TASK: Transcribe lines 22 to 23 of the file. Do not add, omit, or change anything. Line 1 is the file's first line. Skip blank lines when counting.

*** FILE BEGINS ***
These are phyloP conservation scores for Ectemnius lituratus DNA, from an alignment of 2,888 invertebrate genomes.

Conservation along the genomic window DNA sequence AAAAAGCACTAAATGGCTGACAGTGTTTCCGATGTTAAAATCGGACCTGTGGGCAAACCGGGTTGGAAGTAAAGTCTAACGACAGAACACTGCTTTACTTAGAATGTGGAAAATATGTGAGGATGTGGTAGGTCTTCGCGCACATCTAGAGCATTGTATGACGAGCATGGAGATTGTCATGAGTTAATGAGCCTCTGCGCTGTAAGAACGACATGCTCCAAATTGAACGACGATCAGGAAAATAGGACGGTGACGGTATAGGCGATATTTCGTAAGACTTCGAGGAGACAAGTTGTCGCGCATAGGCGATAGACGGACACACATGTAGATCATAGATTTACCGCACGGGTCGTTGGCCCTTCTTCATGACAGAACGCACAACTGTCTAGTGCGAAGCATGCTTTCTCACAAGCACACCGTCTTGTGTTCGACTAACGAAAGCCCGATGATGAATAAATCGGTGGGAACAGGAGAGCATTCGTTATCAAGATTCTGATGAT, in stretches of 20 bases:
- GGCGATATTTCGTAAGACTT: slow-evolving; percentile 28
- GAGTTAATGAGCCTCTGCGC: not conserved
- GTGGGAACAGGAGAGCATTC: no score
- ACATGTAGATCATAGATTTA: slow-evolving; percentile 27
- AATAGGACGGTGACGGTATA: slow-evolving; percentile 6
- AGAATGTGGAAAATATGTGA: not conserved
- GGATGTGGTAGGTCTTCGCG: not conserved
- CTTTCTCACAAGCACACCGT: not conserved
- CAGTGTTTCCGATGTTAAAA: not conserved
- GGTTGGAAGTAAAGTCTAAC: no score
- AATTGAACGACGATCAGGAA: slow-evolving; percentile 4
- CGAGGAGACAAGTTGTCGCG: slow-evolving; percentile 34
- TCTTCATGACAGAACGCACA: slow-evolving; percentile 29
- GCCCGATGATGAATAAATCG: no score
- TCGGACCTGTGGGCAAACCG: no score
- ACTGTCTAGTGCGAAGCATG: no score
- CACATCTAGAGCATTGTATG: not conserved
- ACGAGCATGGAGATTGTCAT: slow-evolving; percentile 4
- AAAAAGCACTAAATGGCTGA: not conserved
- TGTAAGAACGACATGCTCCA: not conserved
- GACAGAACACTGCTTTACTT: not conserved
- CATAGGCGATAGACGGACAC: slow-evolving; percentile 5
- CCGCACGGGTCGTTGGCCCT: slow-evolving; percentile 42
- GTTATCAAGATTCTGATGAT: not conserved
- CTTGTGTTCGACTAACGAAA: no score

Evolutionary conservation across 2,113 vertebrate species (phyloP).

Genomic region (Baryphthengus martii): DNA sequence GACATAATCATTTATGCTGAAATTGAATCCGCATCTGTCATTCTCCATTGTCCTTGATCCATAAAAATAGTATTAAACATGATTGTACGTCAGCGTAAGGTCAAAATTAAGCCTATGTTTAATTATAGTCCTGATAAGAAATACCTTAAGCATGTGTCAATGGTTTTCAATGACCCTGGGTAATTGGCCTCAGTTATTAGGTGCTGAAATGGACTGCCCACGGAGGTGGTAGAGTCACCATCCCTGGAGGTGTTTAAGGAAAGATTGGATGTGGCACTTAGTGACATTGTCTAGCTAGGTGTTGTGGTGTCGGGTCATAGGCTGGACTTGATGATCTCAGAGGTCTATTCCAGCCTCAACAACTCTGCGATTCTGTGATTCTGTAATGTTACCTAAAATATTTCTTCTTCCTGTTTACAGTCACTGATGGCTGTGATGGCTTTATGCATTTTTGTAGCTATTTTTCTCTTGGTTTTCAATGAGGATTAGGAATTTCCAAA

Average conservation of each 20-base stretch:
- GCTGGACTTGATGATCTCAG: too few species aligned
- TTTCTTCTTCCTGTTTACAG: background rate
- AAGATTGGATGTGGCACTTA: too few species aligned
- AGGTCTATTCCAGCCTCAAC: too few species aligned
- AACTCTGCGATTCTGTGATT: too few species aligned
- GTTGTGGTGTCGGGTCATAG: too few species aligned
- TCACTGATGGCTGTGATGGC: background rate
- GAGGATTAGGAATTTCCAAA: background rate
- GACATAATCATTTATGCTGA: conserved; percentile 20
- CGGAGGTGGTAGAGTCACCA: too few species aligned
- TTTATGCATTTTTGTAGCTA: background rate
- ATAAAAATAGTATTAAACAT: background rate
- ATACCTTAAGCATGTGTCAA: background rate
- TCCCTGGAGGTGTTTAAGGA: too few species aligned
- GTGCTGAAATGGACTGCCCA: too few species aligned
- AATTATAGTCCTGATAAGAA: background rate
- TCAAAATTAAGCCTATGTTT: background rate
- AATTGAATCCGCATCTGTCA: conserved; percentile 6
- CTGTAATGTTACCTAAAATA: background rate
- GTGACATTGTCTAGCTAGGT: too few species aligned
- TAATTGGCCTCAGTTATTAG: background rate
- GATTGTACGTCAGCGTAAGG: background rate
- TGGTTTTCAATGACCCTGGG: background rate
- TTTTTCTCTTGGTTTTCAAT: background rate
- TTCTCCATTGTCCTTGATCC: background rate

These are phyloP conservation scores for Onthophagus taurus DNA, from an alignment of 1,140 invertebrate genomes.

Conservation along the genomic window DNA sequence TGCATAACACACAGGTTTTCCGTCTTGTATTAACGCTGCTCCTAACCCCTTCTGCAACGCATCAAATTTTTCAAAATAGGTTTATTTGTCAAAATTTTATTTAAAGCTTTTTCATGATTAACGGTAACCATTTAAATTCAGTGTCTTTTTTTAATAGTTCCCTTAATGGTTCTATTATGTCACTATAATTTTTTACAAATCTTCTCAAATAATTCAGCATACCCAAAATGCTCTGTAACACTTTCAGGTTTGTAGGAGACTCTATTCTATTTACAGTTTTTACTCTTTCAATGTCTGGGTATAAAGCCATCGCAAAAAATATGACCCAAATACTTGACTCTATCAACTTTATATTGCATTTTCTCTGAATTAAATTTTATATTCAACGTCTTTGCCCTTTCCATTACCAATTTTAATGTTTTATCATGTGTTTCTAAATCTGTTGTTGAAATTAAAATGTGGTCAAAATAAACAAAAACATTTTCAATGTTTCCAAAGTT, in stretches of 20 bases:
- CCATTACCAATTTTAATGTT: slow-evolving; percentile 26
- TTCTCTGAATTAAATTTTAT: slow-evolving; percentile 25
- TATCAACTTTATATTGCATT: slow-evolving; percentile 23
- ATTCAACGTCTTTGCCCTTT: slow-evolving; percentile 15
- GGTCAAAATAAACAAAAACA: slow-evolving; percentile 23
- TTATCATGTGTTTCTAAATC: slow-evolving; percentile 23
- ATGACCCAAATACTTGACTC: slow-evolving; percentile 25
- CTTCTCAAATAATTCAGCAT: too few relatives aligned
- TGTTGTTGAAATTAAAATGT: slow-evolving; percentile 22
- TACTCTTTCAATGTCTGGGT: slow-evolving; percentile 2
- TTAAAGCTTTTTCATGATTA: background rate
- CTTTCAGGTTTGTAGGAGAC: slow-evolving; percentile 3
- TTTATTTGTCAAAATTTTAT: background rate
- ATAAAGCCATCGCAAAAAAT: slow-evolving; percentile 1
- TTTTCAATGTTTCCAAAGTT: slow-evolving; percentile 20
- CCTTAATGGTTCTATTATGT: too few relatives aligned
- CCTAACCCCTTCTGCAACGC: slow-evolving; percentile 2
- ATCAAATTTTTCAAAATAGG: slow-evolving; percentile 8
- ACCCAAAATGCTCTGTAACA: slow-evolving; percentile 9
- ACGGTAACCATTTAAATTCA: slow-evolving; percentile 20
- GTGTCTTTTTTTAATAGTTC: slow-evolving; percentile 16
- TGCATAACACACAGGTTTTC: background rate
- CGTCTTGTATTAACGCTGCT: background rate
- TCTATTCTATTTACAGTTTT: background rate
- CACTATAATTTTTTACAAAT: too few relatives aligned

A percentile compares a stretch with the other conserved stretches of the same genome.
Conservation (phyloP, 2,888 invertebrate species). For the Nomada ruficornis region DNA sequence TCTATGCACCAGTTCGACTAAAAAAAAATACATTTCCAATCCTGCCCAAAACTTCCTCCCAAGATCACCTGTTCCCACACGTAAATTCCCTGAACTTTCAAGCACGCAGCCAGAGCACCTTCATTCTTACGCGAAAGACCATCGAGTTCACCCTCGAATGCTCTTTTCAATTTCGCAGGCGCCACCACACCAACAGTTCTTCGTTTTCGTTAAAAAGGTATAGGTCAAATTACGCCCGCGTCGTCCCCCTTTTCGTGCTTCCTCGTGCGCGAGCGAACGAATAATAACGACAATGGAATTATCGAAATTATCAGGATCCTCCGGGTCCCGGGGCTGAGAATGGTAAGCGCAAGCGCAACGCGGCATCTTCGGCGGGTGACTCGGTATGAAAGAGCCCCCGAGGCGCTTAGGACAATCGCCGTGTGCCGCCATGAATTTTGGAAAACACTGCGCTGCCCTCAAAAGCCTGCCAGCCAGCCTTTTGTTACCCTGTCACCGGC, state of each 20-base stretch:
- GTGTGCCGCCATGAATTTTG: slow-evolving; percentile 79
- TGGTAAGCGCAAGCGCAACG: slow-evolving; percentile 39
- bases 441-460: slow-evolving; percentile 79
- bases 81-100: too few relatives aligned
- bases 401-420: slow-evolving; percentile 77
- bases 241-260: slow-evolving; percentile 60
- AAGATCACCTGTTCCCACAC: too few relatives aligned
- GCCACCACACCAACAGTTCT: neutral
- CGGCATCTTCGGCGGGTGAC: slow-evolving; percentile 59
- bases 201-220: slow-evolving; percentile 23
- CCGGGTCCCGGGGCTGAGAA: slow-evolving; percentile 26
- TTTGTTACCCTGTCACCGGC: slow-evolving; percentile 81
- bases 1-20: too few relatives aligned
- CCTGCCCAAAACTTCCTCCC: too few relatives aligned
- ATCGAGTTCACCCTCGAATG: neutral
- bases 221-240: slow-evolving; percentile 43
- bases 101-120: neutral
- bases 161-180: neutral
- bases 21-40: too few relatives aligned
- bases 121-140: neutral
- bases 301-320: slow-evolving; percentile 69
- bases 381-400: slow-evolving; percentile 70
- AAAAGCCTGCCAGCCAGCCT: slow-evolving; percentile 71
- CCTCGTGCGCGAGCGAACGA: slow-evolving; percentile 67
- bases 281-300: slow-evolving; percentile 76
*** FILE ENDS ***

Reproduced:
- TGTAAGAACGACATGCTCCA: not conserved
- GACAGAACACTGCTTTACTT: not conserved